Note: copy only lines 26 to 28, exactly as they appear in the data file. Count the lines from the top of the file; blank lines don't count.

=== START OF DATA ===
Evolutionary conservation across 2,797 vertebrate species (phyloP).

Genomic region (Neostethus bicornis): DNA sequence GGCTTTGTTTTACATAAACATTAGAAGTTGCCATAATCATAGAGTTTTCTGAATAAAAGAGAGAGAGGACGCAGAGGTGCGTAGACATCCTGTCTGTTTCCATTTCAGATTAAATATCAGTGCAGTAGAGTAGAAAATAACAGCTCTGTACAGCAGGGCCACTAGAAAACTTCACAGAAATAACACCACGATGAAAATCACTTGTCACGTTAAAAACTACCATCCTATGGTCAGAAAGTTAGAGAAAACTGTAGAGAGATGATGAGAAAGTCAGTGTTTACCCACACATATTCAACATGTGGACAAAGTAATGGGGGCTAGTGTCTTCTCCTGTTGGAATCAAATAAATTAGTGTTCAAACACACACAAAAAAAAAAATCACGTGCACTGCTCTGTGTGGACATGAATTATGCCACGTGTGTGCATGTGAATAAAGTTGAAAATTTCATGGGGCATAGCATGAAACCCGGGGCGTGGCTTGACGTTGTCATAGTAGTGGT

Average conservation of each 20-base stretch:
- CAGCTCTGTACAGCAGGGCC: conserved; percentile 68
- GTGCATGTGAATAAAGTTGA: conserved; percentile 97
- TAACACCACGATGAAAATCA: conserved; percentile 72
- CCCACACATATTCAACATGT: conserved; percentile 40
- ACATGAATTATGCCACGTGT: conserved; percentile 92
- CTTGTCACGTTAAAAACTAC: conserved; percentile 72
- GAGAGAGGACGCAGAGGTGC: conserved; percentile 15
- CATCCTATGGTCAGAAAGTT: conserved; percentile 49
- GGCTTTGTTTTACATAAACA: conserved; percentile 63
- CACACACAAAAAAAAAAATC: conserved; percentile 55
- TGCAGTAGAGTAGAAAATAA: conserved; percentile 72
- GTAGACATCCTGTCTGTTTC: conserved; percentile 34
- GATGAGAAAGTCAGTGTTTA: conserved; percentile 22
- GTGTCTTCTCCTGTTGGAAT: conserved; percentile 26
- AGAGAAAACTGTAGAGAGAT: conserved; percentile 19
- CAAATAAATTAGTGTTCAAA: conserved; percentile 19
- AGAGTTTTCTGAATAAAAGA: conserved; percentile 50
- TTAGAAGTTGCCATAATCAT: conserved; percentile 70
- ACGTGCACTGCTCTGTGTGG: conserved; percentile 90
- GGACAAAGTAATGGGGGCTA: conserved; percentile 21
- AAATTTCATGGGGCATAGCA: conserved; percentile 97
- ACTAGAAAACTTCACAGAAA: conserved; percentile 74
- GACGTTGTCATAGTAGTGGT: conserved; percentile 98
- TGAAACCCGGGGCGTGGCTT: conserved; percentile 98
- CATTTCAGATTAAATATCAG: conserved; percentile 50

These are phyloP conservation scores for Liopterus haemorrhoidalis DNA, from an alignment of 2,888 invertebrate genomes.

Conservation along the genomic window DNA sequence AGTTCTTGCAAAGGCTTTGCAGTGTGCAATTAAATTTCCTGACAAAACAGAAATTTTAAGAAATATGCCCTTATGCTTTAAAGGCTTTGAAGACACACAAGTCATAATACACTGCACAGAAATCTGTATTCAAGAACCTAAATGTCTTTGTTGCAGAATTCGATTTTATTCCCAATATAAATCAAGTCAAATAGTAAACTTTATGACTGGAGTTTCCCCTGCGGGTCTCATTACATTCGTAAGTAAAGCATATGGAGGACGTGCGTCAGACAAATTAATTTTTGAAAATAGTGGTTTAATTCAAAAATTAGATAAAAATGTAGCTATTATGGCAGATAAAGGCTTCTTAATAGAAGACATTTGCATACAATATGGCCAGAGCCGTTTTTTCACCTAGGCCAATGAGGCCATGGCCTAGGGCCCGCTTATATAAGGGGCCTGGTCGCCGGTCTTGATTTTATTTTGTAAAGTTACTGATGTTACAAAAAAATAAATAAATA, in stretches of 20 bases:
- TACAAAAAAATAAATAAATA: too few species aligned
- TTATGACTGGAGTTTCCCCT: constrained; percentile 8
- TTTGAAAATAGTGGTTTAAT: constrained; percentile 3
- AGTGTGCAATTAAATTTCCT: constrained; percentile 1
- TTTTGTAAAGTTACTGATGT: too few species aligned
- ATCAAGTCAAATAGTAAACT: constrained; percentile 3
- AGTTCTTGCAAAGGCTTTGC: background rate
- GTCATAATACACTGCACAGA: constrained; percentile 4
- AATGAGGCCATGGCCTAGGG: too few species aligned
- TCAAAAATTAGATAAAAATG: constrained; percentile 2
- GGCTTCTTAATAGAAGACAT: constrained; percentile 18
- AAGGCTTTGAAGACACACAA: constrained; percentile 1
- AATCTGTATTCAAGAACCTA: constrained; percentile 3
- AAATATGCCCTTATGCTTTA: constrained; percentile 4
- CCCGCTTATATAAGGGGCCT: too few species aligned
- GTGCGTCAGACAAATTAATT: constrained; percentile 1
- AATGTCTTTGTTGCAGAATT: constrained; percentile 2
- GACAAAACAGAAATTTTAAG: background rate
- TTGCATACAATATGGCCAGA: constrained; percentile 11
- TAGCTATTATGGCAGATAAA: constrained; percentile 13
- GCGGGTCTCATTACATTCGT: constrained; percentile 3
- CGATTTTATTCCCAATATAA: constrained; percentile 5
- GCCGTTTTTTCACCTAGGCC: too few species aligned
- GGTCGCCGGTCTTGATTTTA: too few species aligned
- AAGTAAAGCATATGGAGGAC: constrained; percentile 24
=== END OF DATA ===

- GACGTTGTCATAGTAGTGGT: conserved; percentile 98
- TGAAACCCGGGGCGTGGCTT: conserved; percentile 98
- CATTTCAGATTAAATATCAG: conserved; percentile 50